For as long as men have sailed the seven seas, they’d tried to keep women off their boats. It’s a sad fact, but for hundreds of years – and in the case of certain civilizations, thousands of years – water and women simply haven’t mixed.
That’s not to say that as the ships have rocked and rolled on the high seas, the crew didn’t do their own kind of rhythm magic. Women might have been banned – with extreme penalties in many cases for any attempts to break the rule – but sex and the sea have always been part of a sailor’s life.
The logic behind banning women from being sailors appears sound – for about a minute: to keep the swabbies in line, and to prevent in-fighting among those who might be getting, and might not be getting, it was thought better to keep the ships all male. In response to the obvious homosexual outlet for all that testosterone juice, many admiralties prohibited sex between crewmates – with punishments ranging from simple monetary fines to floggings.
The fact, though, was that the bigwigs with the fruit salad on their chests were hundreds or thousands of miles away, so it was usually the discretion of the Captain on whether queer sex was a good thing or a bad thing.
Some captains and ships even bent the rules considerably, and thus was born the Captain’s Wife or Daughter: a courtesan brought on board simply to service the officers of the ship. Other Captains obeyed the letter of the law, while not embracing the spirit – and thus allowing their crews to “embrace” their own smuggled-aboard women, cross-dressed as fellow swabbies.
Even pirates, who some would think would be lax when it comes to rules and regulations, were much more stern in their sharing of the sexual favours of their fellow crews. Always concerned with equality among their crews, some pirate charters went as far as requiring “stranding” on a desert or severe floggings as punishments for bringing aboard women. It’s ironic that two of the more legendary pirates, Anne Bonny and Mary Read, were women – and who managed to escape the gallows by the singular female plea of the time: ‘We plead our bellies’ meaning they were pregnant.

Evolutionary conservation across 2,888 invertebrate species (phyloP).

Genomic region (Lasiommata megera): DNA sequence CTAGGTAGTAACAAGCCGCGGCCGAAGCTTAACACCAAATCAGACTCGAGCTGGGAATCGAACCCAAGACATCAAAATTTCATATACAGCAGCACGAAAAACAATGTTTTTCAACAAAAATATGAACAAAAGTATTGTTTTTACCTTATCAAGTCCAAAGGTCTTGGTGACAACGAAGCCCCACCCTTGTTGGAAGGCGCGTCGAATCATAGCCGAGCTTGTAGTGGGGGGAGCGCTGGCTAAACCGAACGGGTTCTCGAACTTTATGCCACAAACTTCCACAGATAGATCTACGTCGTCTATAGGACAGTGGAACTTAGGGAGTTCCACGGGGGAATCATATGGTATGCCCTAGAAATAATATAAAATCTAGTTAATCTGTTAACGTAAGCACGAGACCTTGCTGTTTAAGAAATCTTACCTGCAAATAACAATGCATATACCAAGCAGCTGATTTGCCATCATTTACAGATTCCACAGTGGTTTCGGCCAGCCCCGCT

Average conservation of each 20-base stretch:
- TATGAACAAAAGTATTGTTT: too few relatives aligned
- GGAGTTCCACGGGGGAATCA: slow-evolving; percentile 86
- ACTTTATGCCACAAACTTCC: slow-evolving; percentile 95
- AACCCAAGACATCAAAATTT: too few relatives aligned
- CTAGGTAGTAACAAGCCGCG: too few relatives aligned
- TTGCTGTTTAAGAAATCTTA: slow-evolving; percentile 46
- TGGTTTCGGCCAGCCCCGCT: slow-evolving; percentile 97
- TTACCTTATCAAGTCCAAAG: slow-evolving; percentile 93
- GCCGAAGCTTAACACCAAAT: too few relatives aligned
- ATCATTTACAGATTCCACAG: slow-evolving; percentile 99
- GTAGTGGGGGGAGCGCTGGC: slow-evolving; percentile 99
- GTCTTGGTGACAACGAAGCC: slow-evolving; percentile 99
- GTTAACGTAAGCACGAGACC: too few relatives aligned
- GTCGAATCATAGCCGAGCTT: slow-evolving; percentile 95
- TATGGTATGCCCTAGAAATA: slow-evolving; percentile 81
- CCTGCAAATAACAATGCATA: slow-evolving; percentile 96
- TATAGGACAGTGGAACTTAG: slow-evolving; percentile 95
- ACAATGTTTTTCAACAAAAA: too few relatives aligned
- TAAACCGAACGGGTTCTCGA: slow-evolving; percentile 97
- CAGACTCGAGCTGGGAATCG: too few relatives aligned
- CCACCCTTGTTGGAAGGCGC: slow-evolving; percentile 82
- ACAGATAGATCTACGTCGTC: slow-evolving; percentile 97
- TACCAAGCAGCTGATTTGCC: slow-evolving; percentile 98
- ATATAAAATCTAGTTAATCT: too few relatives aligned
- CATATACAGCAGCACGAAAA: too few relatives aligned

Pirates, by and large, during this time treated women – particularly women captives – rather well. Part of it was wanting to stay on fairly good terms with the authorities (nothing like ravaging some women to get your ship hunted down) but also because women fetched high prices as merchandise as well as in ransom from rich fathers and husbands. A crewman guilty of harming a female captive was treated as someone who had either stolen or damaged merchandise – a very serious charge in pirate law.
While women (when they weren’t Captain, that is) were banned from ships, sailors managed to keep their sanity by keeping any number of common-law wives in a variety of ports. The system worked actually rather well, since the pirates were at the whim of the wind and available profit – and many of their wives were also the wives of other pirates, sailing on other ships. The only time there was a problem was when there was a question of seniority, such as when a husband died and his goods had to be divided among his wives – in such cases the women he was married to the longest usually won out, unless the younger one had children. Pirates, for their much-maligned reputations, were remarkably civilized.
Other pirate societies, such as the buccaneers, created a form of partnership that often included homosexual love. Matelots were a form of permanent relationship between two men that served in many ways the needs of both financial as well as emotional well-being. Many men were more protective and emotionally tied to their matelots than their own wives – going so far as to will them their lands and goods.
Early Christian missionaries – and puritans in general who sought to kill or capture pirates – often used these forms of same-sex marriage to condemn their society, though it’s telling that the fact that these men were practising homosexual love and marriage wasn’t as damaging as the rumour that was also spread that some of the gay pirates were converting to Islam – a more accepting faith (at least at the time): religious intolerance obviously being a greater motivator than simple queer sex.
In more rough-and-tumble pirate societies, such as among the famous South China Sea pirates, sex and love between men became a political force as well as a sexual one. Kidnapped as children from raided ships, the boys would often form long-lasting sexual relationships among themselves as well as their captors that later helped hold together the scattered pirate tribes.
While women were always a question, at best, or a big problem, at worst, on ship there was a long-standing tradition of sexual release in the form of the cabin boy. For many years, the position of cabin boy required duties that weren’t on the usual cook/captain/first mate’s job description. Often, however – especially for those “boys” with experience – the other requirements were pretty obvious, in other words to sexually service either the officers or the entire crew.
For those not familiar with these duties, the crew had a special tradition to “enlighten” a new cabin boy. What makes this tradition interesting is the masking they used to lure the young lad into the bowels of the ship. The story they told was of an ancient maritime tradition (presumably concurrent with keeping women off-ship), where each and every ship – when its keel was laid – was given a special, good-luck, gold rivet.
It’s taken thousands of years, but finally women are serving without a problem on ships – both civilian as well as military (well, depending on the country). But if you’re on-board and get an invitation to view the lucky golden rivet, I would still think twice – unless you’re into that kind of thing, of course.